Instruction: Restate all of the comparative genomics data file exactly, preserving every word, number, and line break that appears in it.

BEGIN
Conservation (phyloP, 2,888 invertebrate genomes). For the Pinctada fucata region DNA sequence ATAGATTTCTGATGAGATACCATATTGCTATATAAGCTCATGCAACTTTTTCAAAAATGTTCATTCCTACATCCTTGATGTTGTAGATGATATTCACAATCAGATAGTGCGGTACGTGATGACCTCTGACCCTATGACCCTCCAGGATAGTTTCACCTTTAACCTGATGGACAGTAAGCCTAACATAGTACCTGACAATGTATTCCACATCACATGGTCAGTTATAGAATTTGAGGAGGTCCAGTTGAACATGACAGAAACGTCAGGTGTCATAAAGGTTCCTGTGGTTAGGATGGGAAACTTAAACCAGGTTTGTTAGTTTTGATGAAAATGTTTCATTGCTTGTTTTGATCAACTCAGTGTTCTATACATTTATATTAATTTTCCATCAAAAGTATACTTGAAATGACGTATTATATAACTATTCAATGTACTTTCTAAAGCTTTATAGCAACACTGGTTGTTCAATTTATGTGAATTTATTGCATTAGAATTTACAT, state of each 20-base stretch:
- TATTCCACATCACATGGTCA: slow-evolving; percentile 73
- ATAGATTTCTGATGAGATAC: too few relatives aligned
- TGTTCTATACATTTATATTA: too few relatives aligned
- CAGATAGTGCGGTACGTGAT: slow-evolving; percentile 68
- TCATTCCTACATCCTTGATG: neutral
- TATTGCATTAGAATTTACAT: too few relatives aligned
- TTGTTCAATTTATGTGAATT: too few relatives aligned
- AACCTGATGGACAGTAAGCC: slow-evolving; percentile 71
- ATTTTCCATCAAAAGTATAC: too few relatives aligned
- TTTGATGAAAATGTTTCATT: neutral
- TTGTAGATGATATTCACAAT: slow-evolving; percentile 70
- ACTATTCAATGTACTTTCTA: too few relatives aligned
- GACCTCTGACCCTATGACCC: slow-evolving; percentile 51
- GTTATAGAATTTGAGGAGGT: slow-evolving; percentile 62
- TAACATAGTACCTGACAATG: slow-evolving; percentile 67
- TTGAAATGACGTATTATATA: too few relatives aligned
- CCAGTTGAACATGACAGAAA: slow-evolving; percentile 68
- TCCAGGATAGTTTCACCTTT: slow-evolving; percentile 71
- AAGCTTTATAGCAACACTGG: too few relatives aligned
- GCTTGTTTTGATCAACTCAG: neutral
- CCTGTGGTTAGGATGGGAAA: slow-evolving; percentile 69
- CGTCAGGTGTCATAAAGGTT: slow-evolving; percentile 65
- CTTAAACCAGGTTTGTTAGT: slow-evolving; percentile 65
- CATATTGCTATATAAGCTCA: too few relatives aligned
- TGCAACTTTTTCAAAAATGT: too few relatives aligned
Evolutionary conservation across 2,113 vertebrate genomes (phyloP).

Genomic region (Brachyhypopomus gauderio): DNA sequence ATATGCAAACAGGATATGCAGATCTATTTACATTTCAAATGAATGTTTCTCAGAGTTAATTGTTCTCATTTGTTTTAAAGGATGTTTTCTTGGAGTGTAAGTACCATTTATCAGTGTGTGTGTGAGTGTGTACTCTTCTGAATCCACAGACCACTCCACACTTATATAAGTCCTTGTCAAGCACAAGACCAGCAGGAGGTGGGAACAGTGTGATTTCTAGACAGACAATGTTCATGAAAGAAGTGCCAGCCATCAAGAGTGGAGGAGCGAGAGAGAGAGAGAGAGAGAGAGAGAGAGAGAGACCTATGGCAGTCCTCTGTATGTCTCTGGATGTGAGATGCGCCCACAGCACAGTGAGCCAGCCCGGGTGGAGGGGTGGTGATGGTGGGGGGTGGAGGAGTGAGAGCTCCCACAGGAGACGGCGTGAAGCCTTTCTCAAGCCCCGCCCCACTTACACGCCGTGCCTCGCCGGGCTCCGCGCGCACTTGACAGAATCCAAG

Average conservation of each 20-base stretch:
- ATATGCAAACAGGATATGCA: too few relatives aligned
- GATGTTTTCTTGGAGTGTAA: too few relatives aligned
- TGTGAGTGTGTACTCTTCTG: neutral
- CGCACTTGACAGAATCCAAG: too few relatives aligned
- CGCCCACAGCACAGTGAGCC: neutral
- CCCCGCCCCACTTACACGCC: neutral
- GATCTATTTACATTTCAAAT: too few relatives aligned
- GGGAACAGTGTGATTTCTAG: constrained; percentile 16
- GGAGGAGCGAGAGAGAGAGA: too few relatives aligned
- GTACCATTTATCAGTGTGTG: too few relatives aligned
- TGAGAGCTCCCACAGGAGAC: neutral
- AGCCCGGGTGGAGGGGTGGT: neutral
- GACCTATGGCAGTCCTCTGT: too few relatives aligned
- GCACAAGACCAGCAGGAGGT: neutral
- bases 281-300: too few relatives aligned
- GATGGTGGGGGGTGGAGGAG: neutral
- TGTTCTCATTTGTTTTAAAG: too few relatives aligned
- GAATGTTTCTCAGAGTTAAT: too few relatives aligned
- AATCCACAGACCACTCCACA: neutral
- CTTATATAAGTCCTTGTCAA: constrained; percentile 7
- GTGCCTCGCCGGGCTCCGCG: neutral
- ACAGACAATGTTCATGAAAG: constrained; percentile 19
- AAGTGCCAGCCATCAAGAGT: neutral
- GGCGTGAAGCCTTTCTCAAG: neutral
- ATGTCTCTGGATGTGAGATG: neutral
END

Conservation (phyloP, 2,888 invertebrate genomes). For the Pinctada fucata region DNA sequence ATAGATTTCTGATGAGATACCATATTGCTATATAAGCTCATGCAACTTTTTCAAAAATGTTCATTCCTACATCCTTGATGTTGTAGATGATATTCACAATCAGATAGTGCGGTACGTGATGACCTCTGACCCTATGACCCTCCAGGATAGTTTCACCTTTAACCTGATGGACAGTAAGCCTAACATAGTACCTGACAATGTATTCCACATCACATGGTCAGTTATAGAATTTGAGGAGGTCCAGTTGAACATGACAGAAACGTCAGGTGTCATAAAGGTTCCTGTGGTTAGGATGGGAAACTTAAACCAGGTTTGTTAGTTTTGATGAAAATGTTTCATTGCTTGTTTTGATCAACTCAGTGTTCTATACATTTATATTAATTTTCCATCAAAAGTATACTTGAAATGACGTATTATATAACTATTCAATGTACTTTCTAAAGCTTTATAGCAACACTGGTTGTTCAATTTATGTGAATTTATTGCATTAGAATTTACAT, state of each 20-base stretch:
- TATTCCACATCACATGGTCA: slow-evolving; percentile 73
- ATAGATTTCTGATGAGATAC: too few relatives aligned
- TGTTCTATACATTTATATTA: too few relatives aligned
- CAGATAGTGCGGTACGTGAT: slow-evolving; percentile 68
- TCATTCCTACATCCTTGATG: neutral
- TATTGCATTAGAATTTACAT: too few relatives aligned
- TTGTTCAATTTATGTGAATT: too few relatives aligned
- AACCTGATGGACAGTAAGCC: slow-evolving; percentile 71
- ATTTTCCATCAAAAGTATAC: too few relatives aligned
- TTTGATGAAAATGTTTCATT: neutral
- TTGTAGATGATATTCACAAT: slow-evolving; percentile 70
- ACTATTCAATGTACTTTCTA: too few relatives aligned
- GACCTCTGACCCTATGACCC: slow-evolving; percentile 51
- GTTATAGAATTTGAGGAGGT: slow-evolving; percentile 62
- TAACATAGTACCTGACAATG: slow-evolving; percentile 67
- TTGAAATGACGTATTATATA: too few relatives aligned
- CCAGTTGAACATGACAGAAA: slow-evolving; percentile 68
- TCCAGGATAGTTTCACCTTT: slow-evolving; percentile 71
- AAGCTTTATAGCAACACTGG: too few relatives aligned
- GCTTGTTTTGATCAACTCAG: neutral
- CCTGTGGTTAGGATGGGAAA: slow-evolving; percentile 69
- CGTCAGGTGTCATAAAGGTT: slow-evolving; percentile 65
- CTTAAACCAGGTTTGTTAGT: slow-evolving; percentile 65
- CATATTGCTATATAAGCTCA: too few relatives aligned
- TGCAACTTTTTCAAAAATGT: too few relatives aligned
Evolutionary conservation across 2,113 vertebrate genomes (phyloP).

Genomic region (Brachyhypopomus gauderio): DNA sequence ATATGCAAACAGGATATGCAGATCTATTTACATTTCAAATGAATGTTTCTCAGAGTTAATTGTTCTCATTTGTTTTAAAGGATGTTTTCTTGGAGTGTAAGTACCATTTATCAGTGTGTGTGTGAGTGTGTACTCTTCTGAATCCACAGACCACTCCACACTTATATAAGTCCTTGTCAAGCACAAGACCAGCAGGAGGTGGGAACAGTGTGATTTCTAGACAGACAATGTTCATGAAAGAAGTGCCAGCCATCAAGAGTGGAGGAGCGAGAGAGAGAGAGAGAGAGAGAGAGAGAGAGAGACCTATGGCAGTCCTCTGTATGTCTCTGGATGTGAGATGCGCCCACAGCACAGTGAGCCAGCCCGGGTGGAGGGGTGGTGATGGTGGGGGGTGGAGGAGTGAGAGCTCCCACAGGAGACGGCGTGAAGCCTTTCTCAAGCCCCGCCCCACTTACACGCCGTGCCTCGCCGGGCTCCGCGCGCACTTGACAGAATCCAAG

Average conservation of each 20-base stretch:
- ATATGCAAACAGGATATGCA: too few relatives aligned
- GATGTTTTCTTGGAGTGTAA: too few relatives aligned
- TGTGAGTGTGTACTCTTCTG: neutral
- CGCACTTGACAGAATCCAAG: too few relatives aligned
- CGCCCACAGCACAGTGAGCC: neutral
- CCCCGCCCCACTTACACGCC: neutral
- GATCTATTTACATTTCAAAT: too few relatives aligned
- GGGAACAGTGTGATTTCTAG: constrained; percentile 16
- GGAGGAGCGAGAGAGAGAGA: too few relatives aligned
- GTACCATTTATCAGTGTGTG: too few relatives aligned
- TGAGAGCTCCCACAGGAGAC: neutral
- AGCCCGGGTGGAGGGGTGGT: neutral
- GACCTATGGCAGTCCTCTGT: too few relatives aligned
- GCACAAGACCAGCAGGAGGT: neutral
- bases 281-300: too few relatives aligned
- GATGGTGGGGGGTGGAGGAG: neutral
- TGTTCTCATTTGTTTTAAAG: too few relatives aligned
- GAATGTTTCTCAGAGTTAAT: too few relatives aligned
- AATCCACAGACCACTCCACA: neutral
- CTTATATAAGTCCTTGTCAA: constrained; percentile 7
- GTGCCTCGCCGGGCTCCGCG: neutral
- ACAGACAATGTTCATGAAAG: constrained; percentile 19
- AAGTGCCAGCCATCAAGAGT: neutral
- GGCGTGAAGCCTTTCTCAAG: neutral
- ATGTCTCTGGATGTGAGATG: neutral